Fans of Justice Robert Sharpe's legal history work will be interested in this OBA interview with him about the Lazier Murder, a cause célèbre of late nineteenth century rural Ontario (h/t Amanda Campbell.)
If the interviews spark your interest in Justice Sharpe's book on the case, take a look at the entry on the Osgoode Society website.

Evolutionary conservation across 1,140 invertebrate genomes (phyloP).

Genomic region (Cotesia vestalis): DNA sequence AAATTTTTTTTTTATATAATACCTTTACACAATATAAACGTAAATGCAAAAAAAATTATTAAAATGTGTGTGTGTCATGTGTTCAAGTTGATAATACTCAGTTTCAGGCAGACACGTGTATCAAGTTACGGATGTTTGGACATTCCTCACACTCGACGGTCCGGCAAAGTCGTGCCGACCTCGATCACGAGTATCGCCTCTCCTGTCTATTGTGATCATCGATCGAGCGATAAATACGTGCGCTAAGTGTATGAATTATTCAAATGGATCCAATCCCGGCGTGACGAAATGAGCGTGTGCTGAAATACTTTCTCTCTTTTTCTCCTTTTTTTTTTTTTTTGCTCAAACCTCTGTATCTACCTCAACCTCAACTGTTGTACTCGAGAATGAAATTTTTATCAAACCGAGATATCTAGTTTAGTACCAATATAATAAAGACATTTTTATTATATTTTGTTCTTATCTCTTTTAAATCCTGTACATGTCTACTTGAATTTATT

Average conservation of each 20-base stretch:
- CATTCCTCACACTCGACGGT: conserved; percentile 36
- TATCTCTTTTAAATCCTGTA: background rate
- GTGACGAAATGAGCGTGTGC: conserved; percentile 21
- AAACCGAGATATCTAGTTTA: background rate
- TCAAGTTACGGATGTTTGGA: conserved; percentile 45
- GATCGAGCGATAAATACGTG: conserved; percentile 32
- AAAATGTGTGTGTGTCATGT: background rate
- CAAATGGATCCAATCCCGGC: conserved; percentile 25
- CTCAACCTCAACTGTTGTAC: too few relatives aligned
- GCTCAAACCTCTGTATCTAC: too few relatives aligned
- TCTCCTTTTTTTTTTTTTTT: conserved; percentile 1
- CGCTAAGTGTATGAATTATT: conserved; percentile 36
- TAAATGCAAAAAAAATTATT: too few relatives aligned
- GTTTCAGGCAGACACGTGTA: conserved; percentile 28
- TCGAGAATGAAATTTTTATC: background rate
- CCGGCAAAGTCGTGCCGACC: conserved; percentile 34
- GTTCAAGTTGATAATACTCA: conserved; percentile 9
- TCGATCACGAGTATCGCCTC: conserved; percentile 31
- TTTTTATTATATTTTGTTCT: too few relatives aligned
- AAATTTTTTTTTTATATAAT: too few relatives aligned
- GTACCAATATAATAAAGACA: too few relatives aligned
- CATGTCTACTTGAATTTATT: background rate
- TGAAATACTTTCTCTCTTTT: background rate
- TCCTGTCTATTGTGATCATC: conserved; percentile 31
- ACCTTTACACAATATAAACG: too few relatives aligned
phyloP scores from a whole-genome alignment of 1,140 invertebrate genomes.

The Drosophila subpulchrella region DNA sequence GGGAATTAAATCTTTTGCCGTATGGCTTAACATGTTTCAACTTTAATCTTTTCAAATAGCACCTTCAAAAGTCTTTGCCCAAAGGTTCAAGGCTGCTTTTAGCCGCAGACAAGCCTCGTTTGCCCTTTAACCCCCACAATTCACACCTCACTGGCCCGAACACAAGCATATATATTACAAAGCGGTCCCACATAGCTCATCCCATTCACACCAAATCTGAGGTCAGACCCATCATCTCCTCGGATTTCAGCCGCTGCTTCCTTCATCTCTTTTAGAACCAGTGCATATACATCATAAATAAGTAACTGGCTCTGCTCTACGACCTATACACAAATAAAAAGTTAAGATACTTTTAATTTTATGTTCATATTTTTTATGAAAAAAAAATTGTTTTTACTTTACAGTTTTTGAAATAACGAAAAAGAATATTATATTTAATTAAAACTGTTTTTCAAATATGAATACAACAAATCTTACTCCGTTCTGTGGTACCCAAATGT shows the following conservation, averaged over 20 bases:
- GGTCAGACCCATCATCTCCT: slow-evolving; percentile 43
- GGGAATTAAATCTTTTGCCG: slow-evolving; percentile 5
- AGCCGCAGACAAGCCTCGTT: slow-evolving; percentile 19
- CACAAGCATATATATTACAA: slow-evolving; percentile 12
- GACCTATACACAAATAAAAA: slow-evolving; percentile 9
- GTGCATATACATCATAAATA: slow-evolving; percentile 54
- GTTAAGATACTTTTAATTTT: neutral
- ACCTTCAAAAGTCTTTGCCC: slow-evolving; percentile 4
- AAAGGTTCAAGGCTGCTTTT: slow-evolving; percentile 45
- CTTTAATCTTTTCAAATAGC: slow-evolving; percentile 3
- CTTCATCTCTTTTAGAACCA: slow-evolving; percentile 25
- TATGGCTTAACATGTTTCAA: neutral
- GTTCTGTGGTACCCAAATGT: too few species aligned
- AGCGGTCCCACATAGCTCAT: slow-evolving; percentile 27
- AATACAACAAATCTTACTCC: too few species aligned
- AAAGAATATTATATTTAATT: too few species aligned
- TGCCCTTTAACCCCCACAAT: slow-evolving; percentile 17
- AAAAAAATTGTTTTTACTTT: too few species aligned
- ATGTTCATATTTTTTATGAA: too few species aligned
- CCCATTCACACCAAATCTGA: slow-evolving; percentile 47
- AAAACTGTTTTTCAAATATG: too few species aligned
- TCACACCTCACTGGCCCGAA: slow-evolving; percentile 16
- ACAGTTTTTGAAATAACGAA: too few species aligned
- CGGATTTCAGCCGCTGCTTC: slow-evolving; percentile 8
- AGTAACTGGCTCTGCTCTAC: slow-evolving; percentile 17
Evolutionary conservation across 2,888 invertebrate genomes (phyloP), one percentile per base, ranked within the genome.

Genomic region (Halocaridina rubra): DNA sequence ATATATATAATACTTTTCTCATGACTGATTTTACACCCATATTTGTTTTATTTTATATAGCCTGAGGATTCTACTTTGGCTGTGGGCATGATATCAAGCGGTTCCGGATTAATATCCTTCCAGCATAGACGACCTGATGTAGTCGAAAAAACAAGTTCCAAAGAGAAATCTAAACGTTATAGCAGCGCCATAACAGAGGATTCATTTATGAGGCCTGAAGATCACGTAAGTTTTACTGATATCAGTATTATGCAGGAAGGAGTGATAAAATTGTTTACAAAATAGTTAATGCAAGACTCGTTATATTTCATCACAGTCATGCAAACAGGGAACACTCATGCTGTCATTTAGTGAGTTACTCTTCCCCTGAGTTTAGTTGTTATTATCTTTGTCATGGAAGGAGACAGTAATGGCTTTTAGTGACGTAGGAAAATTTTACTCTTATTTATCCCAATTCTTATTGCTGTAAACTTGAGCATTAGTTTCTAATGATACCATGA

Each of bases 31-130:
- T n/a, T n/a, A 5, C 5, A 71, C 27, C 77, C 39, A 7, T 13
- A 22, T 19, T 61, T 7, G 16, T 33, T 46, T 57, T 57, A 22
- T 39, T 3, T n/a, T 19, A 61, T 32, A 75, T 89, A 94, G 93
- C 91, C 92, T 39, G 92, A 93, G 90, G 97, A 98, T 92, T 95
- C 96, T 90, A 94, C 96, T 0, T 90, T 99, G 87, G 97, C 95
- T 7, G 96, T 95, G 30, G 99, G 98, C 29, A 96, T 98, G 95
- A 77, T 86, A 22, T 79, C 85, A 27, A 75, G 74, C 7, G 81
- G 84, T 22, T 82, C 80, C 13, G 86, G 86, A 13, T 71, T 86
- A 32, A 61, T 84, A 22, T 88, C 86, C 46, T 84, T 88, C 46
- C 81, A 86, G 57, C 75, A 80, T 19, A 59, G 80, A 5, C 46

Robert Sharpe is one of the Osgoode Society’s most prolific authors, and his latest offering is a compelling account of a late nineteenth century murder case in Picton, Ontario. This very thoroughly researched and engagingly written case study details the murder of a local resident and the subsequent court and governmental proceedings. What emerges is a fascinating insight into the operation of the policing, prosecution and trial processes of late nineteenth century Ontario, one that shows how much public opinion and courtroom atmosphere could at times affect the outcome of a trial. also looks at the executive commutation process by which it was decided if those sentenced to be executed would be hanged. Sharpe’s account suggests that this may well have been a case of what we would now call a ‘wrongful conviction.’